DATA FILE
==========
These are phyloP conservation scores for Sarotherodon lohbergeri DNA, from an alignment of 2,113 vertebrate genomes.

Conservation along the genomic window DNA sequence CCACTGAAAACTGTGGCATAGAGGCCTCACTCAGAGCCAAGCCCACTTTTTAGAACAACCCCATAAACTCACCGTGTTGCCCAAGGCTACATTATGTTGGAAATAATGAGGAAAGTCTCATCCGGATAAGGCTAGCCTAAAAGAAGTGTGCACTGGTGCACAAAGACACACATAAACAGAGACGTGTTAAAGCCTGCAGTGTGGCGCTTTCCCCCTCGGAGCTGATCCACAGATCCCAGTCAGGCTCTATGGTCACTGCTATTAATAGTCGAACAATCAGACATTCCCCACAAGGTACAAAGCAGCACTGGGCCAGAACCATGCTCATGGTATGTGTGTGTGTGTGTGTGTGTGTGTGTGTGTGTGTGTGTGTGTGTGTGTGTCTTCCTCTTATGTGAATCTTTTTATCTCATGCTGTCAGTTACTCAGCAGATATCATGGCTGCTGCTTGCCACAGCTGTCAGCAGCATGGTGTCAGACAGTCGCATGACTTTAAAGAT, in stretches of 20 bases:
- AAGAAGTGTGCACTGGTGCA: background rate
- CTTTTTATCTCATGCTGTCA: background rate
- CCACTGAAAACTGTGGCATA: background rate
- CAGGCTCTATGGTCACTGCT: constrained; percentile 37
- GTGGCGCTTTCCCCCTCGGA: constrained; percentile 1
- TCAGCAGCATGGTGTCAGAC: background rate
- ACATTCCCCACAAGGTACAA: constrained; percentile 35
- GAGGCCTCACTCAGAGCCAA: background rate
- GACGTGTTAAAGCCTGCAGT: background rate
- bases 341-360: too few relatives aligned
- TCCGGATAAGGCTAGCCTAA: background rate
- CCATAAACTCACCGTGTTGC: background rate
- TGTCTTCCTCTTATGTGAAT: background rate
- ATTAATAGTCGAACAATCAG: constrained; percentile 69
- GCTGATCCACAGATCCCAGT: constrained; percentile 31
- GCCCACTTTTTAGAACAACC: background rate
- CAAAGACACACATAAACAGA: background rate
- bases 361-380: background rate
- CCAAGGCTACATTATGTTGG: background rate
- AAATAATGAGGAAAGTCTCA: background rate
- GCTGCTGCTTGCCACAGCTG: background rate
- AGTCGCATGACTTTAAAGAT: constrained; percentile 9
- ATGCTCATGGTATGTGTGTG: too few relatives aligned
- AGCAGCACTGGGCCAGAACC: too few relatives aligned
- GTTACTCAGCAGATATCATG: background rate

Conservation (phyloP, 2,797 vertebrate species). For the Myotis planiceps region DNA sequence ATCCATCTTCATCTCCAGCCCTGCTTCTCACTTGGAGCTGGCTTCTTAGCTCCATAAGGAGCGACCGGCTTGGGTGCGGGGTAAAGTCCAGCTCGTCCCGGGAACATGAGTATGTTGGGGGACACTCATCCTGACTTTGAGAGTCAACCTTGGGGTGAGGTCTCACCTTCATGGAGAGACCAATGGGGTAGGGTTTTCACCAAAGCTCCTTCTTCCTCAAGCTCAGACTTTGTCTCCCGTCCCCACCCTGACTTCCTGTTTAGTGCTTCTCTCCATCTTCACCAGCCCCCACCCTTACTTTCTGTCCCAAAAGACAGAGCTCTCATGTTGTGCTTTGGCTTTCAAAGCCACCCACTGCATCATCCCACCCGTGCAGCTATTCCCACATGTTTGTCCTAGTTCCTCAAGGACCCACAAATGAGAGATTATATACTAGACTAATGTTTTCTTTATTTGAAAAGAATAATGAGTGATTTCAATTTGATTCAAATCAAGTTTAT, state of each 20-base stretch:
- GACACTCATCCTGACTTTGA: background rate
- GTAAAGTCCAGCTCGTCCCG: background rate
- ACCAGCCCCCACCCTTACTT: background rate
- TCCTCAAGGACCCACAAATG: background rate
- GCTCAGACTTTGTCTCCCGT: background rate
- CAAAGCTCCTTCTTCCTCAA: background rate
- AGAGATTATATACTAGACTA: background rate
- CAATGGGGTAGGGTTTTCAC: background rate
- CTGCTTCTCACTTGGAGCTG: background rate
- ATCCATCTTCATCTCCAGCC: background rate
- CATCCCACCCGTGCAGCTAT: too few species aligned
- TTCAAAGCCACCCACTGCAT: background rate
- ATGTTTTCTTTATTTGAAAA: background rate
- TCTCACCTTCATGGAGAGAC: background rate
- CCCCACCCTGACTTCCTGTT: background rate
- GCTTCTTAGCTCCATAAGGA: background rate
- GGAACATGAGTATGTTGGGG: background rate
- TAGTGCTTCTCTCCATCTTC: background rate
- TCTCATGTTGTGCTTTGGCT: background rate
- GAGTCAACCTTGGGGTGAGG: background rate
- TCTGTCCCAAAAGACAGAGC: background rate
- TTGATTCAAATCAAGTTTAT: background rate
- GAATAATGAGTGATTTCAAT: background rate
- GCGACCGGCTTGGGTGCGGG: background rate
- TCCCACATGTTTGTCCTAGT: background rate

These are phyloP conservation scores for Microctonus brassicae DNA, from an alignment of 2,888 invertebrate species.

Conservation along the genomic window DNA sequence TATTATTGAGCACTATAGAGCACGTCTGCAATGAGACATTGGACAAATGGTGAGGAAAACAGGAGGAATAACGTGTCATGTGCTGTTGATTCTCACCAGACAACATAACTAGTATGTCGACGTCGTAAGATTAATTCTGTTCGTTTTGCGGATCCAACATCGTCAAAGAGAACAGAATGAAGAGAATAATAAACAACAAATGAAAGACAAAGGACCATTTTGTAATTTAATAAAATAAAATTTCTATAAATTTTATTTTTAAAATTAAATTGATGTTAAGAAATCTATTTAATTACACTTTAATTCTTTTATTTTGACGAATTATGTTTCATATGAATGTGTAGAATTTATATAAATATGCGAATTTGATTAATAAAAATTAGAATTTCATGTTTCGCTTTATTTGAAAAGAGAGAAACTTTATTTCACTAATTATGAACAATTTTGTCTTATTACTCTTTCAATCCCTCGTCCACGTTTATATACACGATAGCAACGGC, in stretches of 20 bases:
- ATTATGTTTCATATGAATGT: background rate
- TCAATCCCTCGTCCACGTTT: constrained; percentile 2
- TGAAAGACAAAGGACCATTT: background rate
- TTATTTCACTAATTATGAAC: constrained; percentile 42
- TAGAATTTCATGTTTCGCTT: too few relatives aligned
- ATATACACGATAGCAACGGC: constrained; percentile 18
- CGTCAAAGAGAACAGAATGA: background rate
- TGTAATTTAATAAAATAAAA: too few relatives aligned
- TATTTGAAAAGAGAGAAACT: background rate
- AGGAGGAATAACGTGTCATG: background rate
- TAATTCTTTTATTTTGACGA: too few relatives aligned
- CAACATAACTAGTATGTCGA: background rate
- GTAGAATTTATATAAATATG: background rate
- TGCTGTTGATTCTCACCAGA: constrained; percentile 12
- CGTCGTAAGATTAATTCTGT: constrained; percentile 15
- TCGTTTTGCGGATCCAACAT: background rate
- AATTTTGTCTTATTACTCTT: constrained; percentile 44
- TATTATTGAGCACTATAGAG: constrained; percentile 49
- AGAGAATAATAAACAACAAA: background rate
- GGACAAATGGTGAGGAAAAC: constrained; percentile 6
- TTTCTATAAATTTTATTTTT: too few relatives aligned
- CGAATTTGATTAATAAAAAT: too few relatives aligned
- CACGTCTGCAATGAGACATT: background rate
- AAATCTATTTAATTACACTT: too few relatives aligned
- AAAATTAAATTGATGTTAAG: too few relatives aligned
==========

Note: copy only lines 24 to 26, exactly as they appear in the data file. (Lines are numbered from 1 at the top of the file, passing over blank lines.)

- AGTCGCATGACTTTAAAGAT: constrained; percentile 9
- ATGCTCATGGTATGTGTGTG: too few relatives aligned
- AGCAGCACTGGGCCAGAACC: too few relatives aligned